HOME TO THE SEA by Chester Aaron

HOME TO THE SEA

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KIRKUS REVIEW

A unique combination of mermaid myth and realistic childhood portrait that has a power of story far outweighing its weak writing.

Twelve-year-old Marian lives on a cliff next to the ocean, but her mother has never allowed her to go into the water due to Marian's unusual health problem: Every few years she comes down with an undiagnosable illness in which her bones ache, her lungs fill with fluid, and her body temperature drops 17 degrees. Each time, baffled doctors proclaim she's dying, only to see her recover within days. One night Marian wanders out of her bedroom and down the cliff to the ocean. Stripping off her nightgown, she plunges into the sea, diving, whirling–and communicating with ocean creatures. Has she turned into a fish? A mermaid? Has she always been a mermaid? (One pretty good hint: syndactylism, i.e., webbed toes, a physical trait she shares with her grandmother.) At 17, Marian approaches a kind of critical crossroads: Is her illness slowly ending her life, or is she just "swimming away"? Perspective jumps around, and the editing is sloppy, but the mythic aspect of the story goes a long way toward saving the narrative. When Marian flies to Alaska to help with a marine animal rescue, she clearly won't be returning to California–or dry land at all. The depiction of Marian's final transformation into sea-life feels too easy, but the end result is mystical and satisfying.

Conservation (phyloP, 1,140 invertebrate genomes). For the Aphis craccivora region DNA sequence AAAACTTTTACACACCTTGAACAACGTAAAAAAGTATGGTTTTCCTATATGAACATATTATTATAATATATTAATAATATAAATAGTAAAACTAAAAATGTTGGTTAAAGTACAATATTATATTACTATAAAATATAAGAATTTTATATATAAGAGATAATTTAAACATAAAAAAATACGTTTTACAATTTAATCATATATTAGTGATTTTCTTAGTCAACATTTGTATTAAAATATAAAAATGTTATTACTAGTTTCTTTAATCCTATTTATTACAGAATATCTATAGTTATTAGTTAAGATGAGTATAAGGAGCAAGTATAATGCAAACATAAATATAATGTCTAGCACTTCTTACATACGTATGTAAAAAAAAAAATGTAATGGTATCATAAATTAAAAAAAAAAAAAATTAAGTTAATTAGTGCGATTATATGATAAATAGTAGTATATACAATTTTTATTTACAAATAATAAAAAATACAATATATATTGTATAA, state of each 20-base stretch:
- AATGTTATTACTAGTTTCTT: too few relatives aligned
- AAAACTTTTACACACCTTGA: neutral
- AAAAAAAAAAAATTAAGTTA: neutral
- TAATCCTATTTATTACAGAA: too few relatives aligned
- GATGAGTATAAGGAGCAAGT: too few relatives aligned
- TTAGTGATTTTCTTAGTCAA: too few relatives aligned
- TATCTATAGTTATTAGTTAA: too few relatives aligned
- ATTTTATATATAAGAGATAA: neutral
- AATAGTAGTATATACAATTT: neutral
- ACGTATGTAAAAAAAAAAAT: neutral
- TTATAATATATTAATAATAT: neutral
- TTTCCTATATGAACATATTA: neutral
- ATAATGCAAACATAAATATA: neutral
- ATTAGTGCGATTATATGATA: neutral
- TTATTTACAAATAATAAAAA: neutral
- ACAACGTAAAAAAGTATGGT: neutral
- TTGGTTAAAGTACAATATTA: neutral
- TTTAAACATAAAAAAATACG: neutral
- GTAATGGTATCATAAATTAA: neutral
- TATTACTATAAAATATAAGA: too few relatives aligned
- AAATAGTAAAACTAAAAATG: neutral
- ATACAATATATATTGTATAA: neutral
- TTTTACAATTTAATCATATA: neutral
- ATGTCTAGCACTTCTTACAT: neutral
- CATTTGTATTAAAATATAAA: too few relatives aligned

Editorial deficiencies aside, this myth-novel will pull readers along with its entrancing story and, in the right hands, could have strong film potential.

Pub Date: Sept. 18th, 2004
ISBN: 0-9746481-2-4
Program: Kirkus Indie
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